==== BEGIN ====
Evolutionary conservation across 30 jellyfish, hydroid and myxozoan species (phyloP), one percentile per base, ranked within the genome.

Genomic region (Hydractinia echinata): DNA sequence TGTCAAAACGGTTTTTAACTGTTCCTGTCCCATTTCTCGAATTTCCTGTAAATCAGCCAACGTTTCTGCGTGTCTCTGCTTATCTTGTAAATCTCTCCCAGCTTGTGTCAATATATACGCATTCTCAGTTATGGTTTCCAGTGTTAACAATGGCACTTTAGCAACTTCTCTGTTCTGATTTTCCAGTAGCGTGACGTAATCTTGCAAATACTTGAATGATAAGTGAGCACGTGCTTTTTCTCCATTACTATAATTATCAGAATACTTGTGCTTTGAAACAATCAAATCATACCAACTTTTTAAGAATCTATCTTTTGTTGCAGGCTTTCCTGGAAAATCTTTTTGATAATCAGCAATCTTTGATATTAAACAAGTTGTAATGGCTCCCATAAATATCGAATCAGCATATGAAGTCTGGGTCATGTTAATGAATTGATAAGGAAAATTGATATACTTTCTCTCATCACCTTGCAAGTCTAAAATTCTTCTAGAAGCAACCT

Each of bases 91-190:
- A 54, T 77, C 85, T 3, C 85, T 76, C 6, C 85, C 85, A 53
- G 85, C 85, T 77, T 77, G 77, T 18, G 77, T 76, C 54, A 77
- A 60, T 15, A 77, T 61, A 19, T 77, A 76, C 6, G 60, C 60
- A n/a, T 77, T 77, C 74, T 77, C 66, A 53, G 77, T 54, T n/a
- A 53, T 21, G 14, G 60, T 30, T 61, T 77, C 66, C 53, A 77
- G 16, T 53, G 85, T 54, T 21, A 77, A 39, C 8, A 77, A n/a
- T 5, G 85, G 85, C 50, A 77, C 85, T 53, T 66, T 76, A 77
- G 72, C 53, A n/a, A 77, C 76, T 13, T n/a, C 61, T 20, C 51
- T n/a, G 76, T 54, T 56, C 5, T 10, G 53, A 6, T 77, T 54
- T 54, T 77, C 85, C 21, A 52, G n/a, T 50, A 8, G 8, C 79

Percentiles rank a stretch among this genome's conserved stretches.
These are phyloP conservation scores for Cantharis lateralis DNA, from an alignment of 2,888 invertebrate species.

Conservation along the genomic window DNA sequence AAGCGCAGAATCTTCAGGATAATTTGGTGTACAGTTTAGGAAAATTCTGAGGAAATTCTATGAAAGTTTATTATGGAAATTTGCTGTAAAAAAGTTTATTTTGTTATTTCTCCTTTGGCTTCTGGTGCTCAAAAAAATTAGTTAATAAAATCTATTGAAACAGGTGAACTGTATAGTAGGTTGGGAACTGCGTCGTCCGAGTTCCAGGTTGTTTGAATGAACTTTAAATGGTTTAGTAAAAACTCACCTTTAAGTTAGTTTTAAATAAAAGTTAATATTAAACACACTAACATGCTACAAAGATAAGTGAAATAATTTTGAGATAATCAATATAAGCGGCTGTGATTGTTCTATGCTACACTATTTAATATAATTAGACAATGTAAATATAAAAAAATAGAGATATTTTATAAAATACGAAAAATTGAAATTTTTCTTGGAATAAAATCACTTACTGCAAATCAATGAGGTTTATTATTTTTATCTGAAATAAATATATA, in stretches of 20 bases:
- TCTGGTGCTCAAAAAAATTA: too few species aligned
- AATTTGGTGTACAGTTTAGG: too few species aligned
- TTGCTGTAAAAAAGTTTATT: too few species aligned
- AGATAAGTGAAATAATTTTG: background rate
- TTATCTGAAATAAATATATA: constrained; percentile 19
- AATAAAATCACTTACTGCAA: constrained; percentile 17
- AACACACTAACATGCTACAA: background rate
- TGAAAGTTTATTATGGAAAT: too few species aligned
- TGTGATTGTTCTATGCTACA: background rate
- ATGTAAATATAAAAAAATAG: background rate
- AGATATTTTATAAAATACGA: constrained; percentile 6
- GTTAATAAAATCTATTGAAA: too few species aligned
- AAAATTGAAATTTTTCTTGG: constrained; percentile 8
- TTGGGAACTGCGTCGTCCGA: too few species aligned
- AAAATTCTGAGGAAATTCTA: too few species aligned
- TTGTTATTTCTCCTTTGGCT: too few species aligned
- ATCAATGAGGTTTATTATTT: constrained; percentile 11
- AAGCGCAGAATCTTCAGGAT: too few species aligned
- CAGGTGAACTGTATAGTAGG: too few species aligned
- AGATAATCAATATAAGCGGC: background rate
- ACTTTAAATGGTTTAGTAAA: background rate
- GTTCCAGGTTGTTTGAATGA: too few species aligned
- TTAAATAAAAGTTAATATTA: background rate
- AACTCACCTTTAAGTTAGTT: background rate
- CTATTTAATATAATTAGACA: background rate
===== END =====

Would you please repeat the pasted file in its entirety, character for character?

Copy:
Evolutionary conservation across 30 jellyfish, hydroid and myxozoan species (phyloP), one percentile per base, ranked within the genome.

Genomic region (Hydractinia echinata): DNA sequence TGTCAAAACGGTTTTTAACTGTTCCTGTCCCATTTCTCGAATTTCCTGTAAATCAGCCAACGTTTCTGCGTGTCTCTGCTTATCTTGTAAATCTCTCCCAGCTTGTGTCAATATATACGCATTCTCAGTTATGGTTTCCAGTGTTAACAATGGCACTTTAGCAACTTCTCTGTTCTGATTTTCCAGTAGCGTGACGTAATCTTGCAAATACTTGAATGATAAGTGAGCACGTGCTTTTTCTCCATTACTATAATTATCAGAATACTTGTGCTTTGAAACAATCAAATCATACCAACTTTTTAAGAATCTATCTTTTGTTGCAGGCTTTCCTGGAAAATCTTTTTGATAATCAGCAATCTTTGATATTAAACAAGTTGTAATGGCTCCCATAAATATCGAATCAGCATATGAAGTCTGGGTCATGTTAATGAATTGATAAGGAAAATTGATATACTTTCTCTCATCACCTTGCAAGTCTAAAATTCTTCTAGAAGCAACCT

Each of bases 91-190:
- A 54, T 77, C 85, T 3, C 85, T 76, C 6, C 85, C 85, A 53
- G 85, C 85, T 77, T 77, G 77, T 18, G 77, T 76, C 54, A 77
- A 60, T 15, A 77, T 61, A 19, T 77, A 76, C 6, G 60, C 60
- A n/a, T 77, T 77, C 74, T 77, C 66, A 53, G 77, T 54, T n/a
- A 53, T 21, G 14, G 60, T 30, T 61, T 77, C 66, C 53, A 77
- G 16, T 53, G 85, T 54, T 21, A 77, A 39, C 8, A 77, A n/a
- T 5, G 85, G 85, C 50, A 77, C 85, T 53, T 66, T 76, A 77
- G 72, C 53, A n/a, A 77, C 76, T 13, T n/a, C 61, T 20, C 51
- T n/a, G 76, T 54, T 56, C 5, T 10, G 53, A 6, T 77, T 54
- T 54, T 77, C 85, C 21, A 52, G n/a, T 50, A 8, G 8, C 79

Percentiles rank a stretch among this genome's conserved stretches.
These are phyloP conservation scores for Cantharis lateralis DNA, from an alignment of 2,888 invertebrate species.

Conservation along the genomic window DNA sequence AAGCGCAGAATCTTCAGGATAATTTGGTGTACAGTTTAGGAAAATTCTGAGGAAATTCTATGAAAGTTTATTATGGAAATTTGCTGTAAAAAAGTTTATTTTGTTATTTCTCCTTTGGCTTCTGGTGCTCAAAAAAATTAGTTAATAAAATCTATTGAAACAGGTGAACTGTATAGTAGGTTGGGAACTGCGTCGTCCGAGTTCCAGGTTGTTTGAATGAACTTTAAATGGTTTAGTAAAAACTCACCTTTAAGTTAGTTTTAAATAAAAGTTAATATTAAACACACTAACATGCTACAAAGATAAGTGAAATAATTTTGAGATAATCAATATAAGCGGCTGTGATTGTTCTATGCTACACTATTTAATATAATTAGACAATGTAAATATAAAAAAATAGAGATATTTTATAAAATACGAAAAATTGAAATTTTTCTTGGAATAAAATCACTTACTGCAAATCAATGAGGTTTATTATTTTTATCTGAAATAAATATATA, in stretches of 20 bases:
- TCTGGTGCTCAAAAAAATTA: too few species aligned
- AATTTGGTGTACAGTTTAGG: too few species aligned
- TTGCTGTAAAAAAGTTTATT: too few species aligned
- AGATAAGTGAAATAATTTTG: background rate
- TTATCTGAAATAAATATATA: constrained; percentile 19
- AATAAAATCACTTACTGCAA: constrained; percentile 17
- AACACACTAACATGCTACAA: background rate
- TGAAAGTTTATTATGGAAAT: too few species aligned
- TGTGATTGTTCTATGCTACA: background rate
- ATGTAAATATAAAAAAATAG: background rate
- AGATATTTTATAAAATACGA: constrained; percentile 6
- GTTAATAAAATCTATTGAAA: too few species aligned
- AAAATTGAAATTTTTCTTGG: constrained; percentile 8
- TTGGGAACTGCGTCGTCCGA: too few species aligned
- AAAATTCTGAGGAAATTCTA: too few species aligned
- TTGTTATTTCTCCTTTGGCT: too few species aligned
- ATCAATGAGGTTTATTATTT: constrained; percentile 11
- AAGCGCAGAATCTTCAGGAT: too few species aligned
- CAGGTGAACTGTATAGTAGG: too few species aligned
- AGATAATCAATATAAGCGGC: background rate
- ACTTTAAATGGTTTAGTAAA: background rate
- GTTCCAGGTTGTTTGAATGA: too few species aligned
- TTAAATAAAAGTTAATATTA: background rate
- AACTCACCTTTAAGTTAGTT: background rate
- CTATTTAATATAATTAGACA: background rate